3. ^ Rich, Schucking & Zuniga, Bosshard, Sohn & Durbin, Norlen, van Voorst (1999-03). "A 'Race To The Bottom': Creating Risk, Generating Debt and Guaranteeing Environmental Destruction, A Compilation of Export Credit & Investment Insurance, Agency Case Studies" (PDF). Retrieved on 2006-09-16.
  4. ^ Engardio, Pete, Geri Smith, Ram Charan, Michael Arndt, Stanley Reed. "Emerging Giants", Business Week, 2006-07-31, pp. 40-49. 
  5. ^ Petruno, Tom. "2006 takes a soft bounce", The Baltimore Sun, 2006-12-26, pp. 1. 

PDF is an abbreviation with several meanings: Portable Document Format Post-doctoral fellowship Probability density function There also is an electronic design automation company named PDF Solutions. ... Year 2006 (MMVI) was a common year starting on Sunday of the Gregorian calendar. ... is the 259th day of the year (260th in leap years) in the Gregorian calendar. ... PDF is an abbreviation with several meanings: Portable Document Format Post-doctoral fellowship Probability density function There also is an electronic design automation company named PDF Solutions. ... Year 2006 (MMVI) was a common year starting on Sunday of the Gregorian calendar. ... is the 259th day of the year (260th in leap years) in the Gregorian calendar. ... BusinessWeek is a business magazine published by McGraw-Hill. ... The Sun is the newspaper of record for Baltimore, Maryland, with a daily press run of 247,193 copies and a Sunday run of 418,670 copies (9/30/05 Audit Bureau of Circulations report). ...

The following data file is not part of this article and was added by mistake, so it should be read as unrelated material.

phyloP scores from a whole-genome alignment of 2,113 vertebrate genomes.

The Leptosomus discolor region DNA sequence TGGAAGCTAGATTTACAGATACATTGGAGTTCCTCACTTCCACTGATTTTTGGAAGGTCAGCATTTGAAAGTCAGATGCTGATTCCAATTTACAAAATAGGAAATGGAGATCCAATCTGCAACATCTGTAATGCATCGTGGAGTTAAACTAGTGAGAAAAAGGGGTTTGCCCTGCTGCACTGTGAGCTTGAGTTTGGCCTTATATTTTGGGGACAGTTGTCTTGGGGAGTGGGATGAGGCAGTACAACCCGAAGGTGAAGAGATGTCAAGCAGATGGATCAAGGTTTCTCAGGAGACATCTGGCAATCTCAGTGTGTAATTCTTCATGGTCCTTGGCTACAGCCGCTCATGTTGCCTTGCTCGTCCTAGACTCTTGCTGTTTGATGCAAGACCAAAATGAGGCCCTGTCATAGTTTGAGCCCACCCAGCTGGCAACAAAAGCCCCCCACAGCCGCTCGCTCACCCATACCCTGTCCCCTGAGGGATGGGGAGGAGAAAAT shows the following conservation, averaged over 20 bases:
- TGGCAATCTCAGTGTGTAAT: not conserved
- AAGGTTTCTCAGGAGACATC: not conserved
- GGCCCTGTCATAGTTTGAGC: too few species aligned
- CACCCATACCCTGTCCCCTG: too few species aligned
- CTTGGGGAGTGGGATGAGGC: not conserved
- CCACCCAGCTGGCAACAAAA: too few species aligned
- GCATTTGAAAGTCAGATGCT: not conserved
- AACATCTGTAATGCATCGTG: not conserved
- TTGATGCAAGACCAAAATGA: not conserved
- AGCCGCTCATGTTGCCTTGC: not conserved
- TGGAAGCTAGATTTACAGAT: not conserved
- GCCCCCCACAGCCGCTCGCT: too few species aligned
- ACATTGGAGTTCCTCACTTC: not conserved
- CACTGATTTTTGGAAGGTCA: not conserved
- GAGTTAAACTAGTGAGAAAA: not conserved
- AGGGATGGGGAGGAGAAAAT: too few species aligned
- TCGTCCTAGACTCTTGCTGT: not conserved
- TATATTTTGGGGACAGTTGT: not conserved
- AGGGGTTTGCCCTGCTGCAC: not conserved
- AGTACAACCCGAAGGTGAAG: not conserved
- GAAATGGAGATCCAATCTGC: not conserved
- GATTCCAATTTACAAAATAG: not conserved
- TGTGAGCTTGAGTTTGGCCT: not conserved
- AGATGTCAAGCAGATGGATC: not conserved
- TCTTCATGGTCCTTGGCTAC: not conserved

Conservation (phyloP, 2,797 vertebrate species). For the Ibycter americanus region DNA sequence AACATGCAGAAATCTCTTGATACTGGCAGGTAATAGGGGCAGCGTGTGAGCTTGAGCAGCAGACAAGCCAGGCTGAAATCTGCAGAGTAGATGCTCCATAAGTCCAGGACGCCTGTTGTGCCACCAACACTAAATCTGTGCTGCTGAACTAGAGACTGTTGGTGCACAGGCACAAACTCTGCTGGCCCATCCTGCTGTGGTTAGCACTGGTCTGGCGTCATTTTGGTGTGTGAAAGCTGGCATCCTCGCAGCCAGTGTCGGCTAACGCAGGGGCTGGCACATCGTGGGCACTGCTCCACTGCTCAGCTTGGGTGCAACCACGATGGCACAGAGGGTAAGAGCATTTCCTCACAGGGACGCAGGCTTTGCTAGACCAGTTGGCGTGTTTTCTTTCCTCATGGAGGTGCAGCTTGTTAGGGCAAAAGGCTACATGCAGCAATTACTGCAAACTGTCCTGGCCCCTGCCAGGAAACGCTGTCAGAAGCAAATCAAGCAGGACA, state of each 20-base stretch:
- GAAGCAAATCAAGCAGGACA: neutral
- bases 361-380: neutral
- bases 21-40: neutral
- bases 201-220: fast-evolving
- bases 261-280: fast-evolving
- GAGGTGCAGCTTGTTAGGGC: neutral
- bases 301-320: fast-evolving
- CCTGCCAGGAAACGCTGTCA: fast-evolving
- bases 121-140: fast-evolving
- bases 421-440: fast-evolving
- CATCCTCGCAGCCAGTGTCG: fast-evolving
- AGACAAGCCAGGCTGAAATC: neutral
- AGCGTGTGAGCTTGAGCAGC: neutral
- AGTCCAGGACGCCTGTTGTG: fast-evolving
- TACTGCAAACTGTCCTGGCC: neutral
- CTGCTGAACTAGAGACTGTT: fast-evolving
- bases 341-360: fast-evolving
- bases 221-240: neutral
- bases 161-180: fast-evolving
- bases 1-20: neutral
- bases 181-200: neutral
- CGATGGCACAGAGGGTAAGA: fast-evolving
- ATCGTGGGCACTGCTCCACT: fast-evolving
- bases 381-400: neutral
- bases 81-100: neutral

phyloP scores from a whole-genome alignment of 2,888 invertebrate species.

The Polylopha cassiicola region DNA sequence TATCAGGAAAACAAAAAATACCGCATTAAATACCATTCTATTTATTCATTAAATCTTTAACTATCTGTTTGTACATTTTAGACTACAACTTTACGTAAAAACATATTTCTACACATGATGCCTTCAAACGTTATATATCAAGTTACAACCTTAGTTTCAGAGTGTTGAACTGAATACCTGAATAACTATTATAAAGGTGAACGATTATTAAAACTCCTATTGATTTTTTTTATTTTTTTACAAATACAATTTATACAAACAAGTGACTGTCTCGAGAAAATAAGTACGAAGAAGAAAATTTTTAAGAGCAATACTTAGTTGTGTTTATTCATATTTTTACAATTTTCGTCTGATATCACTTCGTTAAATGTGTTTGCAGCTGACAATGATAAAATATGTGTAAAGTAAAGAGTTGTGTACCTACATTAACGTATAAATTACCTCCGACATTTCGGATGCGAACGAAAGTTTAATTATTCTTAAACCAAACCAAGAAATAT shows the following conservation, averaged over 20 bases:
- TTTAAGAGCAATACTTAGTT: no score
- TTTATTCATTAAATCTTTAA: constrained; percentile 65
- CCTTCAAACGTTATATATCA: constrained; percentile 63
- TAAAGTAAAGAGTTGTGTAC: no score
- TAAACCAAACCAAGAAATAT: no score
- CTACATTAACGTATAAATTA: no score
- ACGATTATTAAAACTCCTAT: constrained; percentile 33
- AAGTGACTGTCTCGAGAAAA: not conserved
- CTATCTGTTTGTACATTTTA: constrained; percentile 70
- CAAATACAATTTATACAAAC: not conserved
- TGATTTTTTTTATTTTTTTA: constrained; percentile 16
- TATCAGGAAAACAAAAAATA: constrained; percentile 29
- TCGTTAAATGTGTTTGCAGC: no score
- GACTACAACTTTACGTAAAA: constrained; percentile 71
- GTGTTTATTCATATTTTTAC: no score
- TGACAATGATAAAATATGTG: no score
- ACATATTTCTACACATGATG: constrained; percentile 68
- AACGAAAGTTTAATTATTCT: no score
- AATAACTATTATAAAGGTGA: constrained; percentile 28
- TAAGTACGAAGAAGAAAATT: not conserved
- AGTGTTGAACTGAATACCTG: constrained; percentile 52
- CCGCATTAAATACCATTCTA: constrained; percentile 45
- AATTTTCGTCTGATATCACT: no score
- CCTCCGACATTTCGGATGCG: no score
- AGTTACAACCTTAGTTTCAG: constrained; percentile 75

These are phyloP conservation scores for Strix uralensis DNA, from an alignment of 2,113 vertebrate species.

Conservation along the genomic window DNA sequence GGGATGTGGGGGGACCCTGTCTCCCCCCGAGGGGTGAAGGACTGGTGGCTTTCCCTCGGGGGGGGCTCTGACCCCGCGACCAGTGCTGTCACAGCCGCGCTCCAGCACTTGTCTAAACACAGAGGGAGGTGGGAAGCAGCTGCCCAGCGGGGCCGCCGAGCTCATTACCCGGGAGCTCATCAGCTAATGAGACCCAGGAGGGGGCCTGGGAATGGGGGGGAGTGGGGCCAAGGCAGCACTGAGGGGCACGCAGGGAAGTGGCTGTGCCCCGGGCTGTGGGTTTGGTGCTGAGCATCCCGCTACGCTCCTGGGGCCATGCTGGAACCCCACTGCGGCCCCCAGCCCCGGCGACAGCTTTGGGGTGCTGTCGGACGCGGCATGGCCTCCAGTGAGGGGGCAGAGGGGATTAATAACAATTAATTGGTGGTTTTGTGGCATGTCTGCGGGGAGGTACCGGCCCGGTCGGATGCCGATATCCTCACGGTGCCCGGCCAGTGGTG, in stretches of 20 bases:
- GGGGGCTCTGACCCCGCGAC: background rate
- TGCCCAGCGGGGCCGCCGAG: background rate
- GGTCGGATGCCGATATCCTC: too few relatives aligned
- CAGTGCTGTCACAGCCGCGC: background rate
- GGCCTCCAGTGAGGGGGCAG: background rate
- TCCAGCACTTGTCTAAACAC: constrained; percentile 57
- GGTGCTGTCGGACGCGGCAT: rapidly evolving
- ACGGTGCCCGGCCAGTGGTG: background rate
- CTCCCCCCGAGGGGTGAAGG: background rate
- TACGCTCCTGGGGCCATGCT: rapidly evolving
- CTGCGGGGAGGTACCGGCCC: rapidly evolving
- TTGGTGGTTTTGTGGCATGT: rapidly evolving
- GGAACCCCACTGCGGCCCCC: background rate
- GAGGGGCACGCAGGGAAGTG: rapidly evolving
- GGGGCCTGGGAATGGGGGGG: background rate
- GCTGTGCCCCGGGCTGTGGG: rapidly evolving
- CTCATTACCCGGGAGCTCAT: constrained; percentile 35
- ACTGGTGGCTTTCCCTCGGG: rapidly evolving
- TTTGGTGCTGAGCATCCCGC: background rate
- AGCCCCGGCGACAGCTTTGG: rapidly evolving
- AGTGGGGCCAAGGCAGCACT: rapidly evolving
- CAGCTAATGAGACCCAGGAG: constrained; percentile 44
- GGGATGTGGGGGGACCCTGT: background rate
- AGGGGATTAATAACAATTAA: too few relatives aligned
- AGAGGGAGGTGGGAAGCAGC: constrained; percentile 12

See also

The world economy can be evaluated in various ways, depending on the model used, and this valuation can then be represented in various ways (for example, in 2006 US dollars). ... A KFC franchise in Kuwait. ...

External links

  • "The global economy: organization, governance, and development", by Gary Gereffi
  • "The ABCs of the Global Economy" from Dollars & Sense Magazine
  • The United economic encyclopedia

  Results from FactBites:
The Global Economy - Wikipedia, the free encyclopedia (1105 words)
Another disadvantage of a shift towards a global economy is the argued loss of domestic jobs.
Economies of Scale are unit cost reductions associated with a large scale of output.
In 2006 the global economy continued to expand so that most individual, corporate and government borrowers are making good on their obligations, which in turn has kept financial markets in clover.
  More results at FactBites »